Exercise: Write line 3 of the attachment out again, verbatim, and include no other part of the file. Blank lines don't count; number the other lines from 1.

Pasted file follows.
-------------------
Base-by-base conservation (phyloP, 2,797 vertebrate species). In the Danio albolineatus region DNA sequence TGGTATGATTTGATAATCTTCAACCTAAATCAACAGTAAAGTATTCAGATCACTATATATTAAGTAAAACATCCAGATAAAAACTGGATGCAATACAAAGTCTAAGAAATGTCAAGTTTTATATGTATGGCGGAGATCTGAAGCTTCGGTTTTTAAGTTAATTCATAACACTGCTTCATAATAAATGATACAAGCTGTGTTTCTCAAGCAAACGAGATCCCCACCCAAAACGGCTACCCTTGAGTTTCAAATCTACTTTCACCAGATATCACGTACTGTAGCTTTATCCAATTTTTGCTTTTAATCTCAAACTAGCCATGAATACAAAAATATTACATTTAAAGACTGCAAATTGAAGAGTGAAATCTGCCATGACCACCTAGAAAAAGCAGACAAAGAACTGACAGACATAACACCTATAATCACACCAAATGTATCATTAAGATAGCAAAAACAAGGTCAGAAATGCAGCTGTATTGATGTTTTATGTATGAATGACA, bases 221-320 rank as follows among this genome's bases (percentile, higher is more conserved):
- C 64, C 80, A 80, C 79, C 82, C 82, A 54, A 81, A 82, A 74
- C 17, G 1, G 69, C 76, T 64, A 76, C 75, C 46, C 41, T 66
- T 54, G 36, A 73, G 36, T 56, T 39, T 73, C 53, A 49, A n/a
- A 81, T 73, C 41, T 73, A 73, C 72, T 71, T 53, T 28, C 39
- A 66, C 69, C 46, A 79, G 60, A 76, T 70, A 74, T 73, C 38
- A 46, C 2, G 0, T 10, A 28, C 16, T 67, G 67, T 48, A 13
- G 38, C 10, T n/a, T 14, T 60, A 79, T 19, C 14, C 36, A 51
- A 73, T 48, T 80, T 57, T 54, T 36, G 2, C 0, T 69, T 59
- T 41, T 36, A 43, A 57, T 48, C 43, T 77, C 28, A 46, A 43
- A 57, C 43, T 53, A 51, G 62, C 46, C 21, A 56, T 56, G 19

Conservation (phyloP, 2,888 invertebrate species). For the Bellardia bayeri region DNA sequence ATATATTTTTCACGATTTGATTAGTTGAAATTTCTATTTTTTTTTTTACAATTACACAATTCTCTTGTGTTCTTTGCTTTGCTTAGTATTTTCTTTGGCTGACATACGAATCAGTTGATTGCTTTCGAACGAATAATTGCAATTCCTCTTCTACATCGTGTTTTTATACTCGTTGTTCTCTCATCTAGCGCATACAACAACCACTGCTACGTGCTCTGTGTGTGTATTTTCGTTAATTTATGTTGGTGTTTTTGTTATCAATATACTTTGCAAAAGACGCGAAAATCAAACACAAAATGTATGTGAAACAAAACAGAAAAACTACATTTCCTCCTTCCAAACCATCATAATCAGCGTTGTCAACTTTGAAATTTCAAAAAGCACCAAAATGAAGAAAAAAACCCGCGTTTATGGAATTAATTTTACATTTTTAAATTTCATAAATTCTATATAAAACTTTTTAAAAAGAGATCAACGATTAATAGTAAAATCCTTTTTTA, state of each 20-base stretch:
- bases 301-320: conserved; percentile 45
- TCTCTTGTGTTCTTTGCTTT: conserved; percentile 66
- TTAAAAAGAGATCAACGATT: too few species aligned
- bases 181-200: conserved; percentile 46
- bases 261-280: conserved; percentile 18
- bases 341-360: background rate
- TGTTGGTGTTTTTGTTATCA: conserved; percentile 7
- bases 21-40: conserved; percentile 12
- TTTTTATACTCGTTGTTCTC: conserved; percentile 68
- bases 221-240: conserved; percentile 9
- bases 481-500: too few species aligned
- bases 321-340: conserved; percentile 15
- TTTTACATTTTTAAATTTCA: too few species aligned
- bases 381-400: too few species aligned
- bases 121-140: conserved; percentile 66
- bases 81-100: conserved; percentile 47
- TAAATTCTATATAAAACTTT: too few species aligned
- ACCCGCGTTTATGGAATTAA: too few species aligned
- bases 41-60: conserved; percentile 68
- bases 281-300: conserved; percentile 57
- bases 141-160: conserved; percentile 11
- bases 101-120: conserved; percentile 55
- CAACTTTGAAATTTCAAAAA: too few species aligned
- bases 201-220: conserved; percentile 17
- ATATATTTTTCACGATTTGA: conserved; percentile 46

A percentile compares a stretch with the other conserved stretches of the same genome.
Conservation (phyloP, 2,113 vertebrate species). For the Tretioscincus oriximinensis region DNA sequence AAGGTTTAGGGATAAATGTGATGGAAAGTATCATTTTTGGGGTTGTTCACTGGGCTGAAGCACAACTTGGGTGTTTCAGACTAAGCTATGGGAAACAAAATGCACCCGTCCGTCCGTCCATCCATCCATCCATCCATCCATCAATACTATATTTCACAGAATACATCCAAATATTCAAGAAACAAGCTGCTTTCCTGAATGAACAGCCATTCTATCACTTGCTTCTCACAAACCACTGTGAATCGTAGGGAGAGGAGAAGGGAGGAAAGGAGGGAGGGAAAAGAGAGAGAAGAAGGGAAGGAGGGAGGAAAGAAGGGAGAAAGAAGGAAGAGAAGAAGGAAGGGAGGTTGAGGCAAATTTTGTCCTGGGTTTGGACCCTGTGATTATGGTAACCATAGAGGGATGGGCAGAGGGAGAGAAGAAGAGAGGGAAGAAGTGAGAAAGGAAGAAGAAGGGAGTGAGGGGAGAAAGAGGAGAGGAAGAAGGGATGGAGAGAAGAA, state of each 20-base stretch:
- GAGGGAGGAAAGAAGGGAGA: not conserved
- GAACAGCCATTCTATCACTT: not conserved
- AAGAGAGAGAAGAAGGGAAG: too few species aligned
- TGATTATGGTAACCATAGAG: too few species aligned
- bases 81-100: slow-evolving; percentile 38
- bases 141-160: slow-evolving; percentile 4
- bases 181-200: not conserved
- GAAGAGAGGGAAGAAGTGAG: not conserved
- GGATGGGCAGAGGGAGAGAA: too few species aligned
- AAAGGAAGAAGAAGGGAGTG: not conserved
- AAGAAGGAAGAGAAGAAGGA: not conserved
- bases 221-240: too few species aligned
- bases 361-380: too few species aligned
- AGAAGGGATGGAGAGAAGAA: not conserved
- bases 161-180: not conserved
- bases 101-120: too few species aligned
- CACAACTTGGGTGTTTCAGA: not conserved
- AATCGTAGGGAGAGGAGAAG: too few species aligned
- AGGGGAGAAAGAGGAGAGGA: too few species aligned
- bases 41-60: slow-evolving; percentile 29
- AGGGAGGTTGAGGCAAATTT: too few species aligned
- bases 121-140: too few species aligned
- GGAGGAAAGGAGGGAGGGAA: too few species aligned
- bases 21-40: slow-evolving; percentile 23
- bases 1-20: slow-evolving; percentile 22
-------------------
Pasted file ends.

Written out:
- C 17, G 1, G 69, C 76, T 64, A 76, C 75, C 46, C 41, T 66